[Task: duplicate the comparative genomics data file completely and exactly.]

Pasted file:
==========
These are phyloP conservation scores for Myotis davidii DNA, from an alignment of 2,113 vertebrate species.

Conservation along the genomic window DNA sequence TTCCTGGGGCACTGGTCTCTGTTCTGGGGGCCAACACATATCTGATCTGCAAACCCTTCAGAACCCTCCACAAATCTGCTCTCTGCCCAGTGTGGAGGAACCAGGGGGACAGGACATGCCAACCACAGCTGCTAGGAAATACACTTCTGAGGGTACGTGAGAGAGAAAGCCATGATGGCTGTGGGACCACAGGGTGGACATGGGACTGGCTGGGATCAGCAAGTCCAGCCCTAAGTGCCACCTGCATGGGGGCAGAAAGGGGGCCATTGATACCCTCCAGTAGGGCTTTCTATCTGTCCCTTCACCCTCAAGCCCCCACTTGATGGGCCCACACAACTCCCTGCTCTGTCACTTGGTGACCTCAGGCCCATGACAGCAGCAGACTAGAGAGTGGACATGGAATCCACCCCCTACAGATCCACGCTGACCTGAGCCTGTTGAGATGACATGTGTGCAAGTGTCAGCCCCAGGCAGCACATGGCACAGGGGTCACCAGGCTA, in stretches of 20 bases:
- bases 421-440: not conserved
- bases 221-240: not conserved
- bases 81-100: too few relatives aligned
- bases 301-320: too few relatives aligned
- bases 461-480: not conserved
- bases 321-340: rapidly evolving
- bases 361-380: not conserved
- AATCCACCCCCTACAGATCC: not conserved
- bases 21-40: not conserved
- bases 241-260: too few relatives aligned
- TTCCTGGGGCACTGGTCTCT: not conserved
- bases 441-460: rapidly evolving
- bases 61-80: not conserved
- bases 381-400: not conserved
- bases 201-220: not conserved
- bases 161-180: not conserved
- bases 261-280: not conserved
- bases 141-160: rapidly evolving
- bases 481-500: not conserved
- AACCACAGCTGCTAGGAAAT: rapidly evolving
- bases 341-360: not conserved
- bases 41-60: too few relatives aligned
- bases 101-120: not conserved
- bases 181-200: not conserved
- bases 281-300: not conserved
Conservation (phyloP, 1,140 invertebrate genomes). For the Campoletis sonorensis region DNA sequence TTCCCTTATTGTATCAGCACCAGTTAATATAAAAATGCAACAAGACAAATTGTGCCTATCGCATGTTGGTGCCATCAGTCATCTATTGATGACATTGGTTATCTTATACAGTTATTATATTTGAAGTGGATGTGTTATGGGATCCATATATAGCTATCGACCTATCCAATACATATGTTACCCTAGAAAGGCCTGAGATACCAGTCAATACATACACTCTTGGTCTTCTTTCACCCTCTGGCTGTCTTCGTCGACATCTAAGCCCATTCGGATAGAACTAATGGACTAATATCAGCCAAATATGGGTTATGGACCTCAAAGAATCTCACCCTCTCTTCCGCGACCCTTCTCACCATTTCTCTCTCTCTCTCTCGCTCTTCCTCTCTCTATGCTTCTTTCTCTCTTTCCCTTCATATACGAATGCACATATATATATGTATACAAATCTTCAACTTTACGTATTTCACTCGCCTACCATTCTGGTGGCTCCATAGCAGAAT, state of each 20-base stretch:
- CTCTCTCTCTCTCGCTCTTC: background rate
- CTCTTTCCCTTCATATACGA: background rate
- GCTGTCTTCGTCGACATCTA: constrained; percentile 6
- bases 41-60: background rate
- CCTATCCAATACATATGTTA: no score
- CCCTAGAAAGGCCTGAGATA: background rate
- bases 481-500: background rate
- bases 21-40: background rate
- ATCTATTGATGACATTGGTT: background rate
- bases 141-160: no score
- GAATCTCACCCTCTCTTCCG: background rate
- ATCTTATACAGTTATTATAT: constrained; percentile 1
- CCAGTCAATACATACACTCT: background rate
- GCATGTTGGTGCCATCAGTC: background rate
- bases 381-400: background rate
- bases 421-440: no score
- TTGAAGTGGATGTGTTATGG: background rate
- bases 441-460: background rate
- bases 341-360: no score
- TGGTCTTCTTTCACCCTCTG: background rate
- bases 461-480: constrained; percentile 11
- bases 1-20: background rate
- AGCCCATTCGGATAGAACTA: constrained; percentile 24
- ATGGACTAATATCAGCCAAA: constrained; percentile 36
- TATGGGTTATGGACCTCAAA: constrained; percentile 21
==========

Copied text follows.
These are phyloP conservation scores for Myotis davidii DNA, from an alignment of 2,113 vertebrate species.

Conservation along the genomic window DNA sequence TTCCTGGGGCACTGGTCTCTGTTCTGGGGGCCAACACATATCTGATCTGCAAACCCTTCAGAACCCTCCACAAATCTGCTCTCTGCCCAGTGTGGAGGAACCAGGGGGACAGGACATGCCAACCACAGCTGCTAGGAAATACACTTCTGAGGGTACGTGAGAGAGAAAGCCATGATGGCTGTGGGACCACAGGGTGGACATGGGACTGGCTGGGATCAGCAAGTCCAGCCCTAAGTGCCACCTGCATGGGGGCAGAAAGGGGGCCATTGATACCCTCCAGTAGGGCTTTCTATCTGTCCCTTCACCCTCAAGCCCCCACTTGATGGGCCCACACAACTCCCTGCTCTGTCACTTGGTGACCTCAGGCCCATGACAGCAGCAGACTAGAGAGTGGACATGGAATCCACCCCCTACAGATCCACGCTGACCTGAGCCTGTTGAGATGACATGTGTGCAAGTGTCAGCCCCAGGCAGCACATGGCACAGGGGTCACCAGGCTA, in stretches of 20 bases:
- bases 421-440: not conserved
- bases 221-240: not conserved
- bases 81-100: too few relatives aligned
- bases 301-320: too few relatives aligned
- bases 461-480: not conserved
- bases 321-340: rapidly evolving
- bases 361-380: not conserved
- AATCCACCCCCTACAGATCC: not conserved
- bases 21-40: not conserved
- bases 241-260: too few relatives aligned
- TTCCTGGGGCACTGGTCTCT: not conserved
- bases 441-460: rapidly evolving
- bases 61-80: not conserved
- bases 381-400: not conserved
- bases 201-220: not conserved
- bases 161-180: not conserved
- bases 261-280: not conserved
- bases 141-160: rapidly evolving
- bases 481-500: not conserved
- AACCACAGCTGCTAGGAAAT: rapidly evolving
- bases 341-360: not conserved
- bases 41-60: too few relatives aligned
- bases 101-120: not conserved
- bases 181-200: not conserved
- bases 281-300: not conserved
Conservation (phyloP, 1,140 invertebrate genomes). For the Campoletis sonorensis region DNA sequence TTCCCTTATTGTATCAGCACCAGTTAATATAAAAATGCAACAAGACAAATTGTGCCTATCGCATGTTGGTGCCATCAGTCATCTATTGATGACATTGGTTATCTTATACAGTTATTATATTTGAAGTGGATGTGTTATGGGATCCATATATAGCTATCGACCTATCCAATACATATGTTACCCTAGAAAGGCCTGAGATACCAGTCAATACATACACTCTTGGTCTTCTTTCACCCTCTGGCTGTCTTCGTCGACATCTAAGCCCATTCGGATAGAACTAATGGACTAATATCAGCCAAATATGGGTTATGGACCTCAAAGAATCTCACCCTCTCTTCCGCGACCCTTCTCACCATTTCTCTCTCTCTCTCTCGCTCTTCCTCTCTCTATGCTTCTTTCTCTCTTTCCCTTCATATACGAATGCACATATATATATGTATACAAATCTTCAACTTTACGTATTTCACTCGCCTACCATTCTGGTGGCTCCATAGCAGAAT, state of each 20-base stretch:
- CTCTCTCTCTCTCGCTCTTC: background rate
- CTCTTTCCCTTCATATACGA: background rate
- GCTGTCTTCGTCGACATCTA: constrained; percentile 6
- bases 41-60: background rate
- CCTATCCAATACATATGTTA: no score
- CCCTAGAAAGGCCTGAGATA: background rate
- bases 481-500: background rate
- bases 21-40: background rate
- ATCTATTGATGACATTGGTT: background rate
- bases 141-160: no score
- GAATCTCACCCTCTCTTCCG: background rate
- ATCTTATACAGTTATTATAT: constrained; percentile 1
- CCAGTCAATACATACACTCT: background rate
- GCATGTTGGTGCCATCAGTC: background rate
- bases 381-400: background rate
- bases 421-440: no score
- TTGAAGTGGATGTGTTATGG: background rate
- bases 441-460: background rate
- bases 341-360: no score
- TGGTCTTCTTTCACCCTCTG: background rate
- bases 461-480: constrained; percentile 11
- bases 1-20: background rate
- AGCCCATTCGGATAGAACTA: constrained; percentile 24
- ATGGACTAATATCAGCCAAA: constrained; percentile 36
- TATGGGTTATGGACCTCAAA: constrained; percentile 21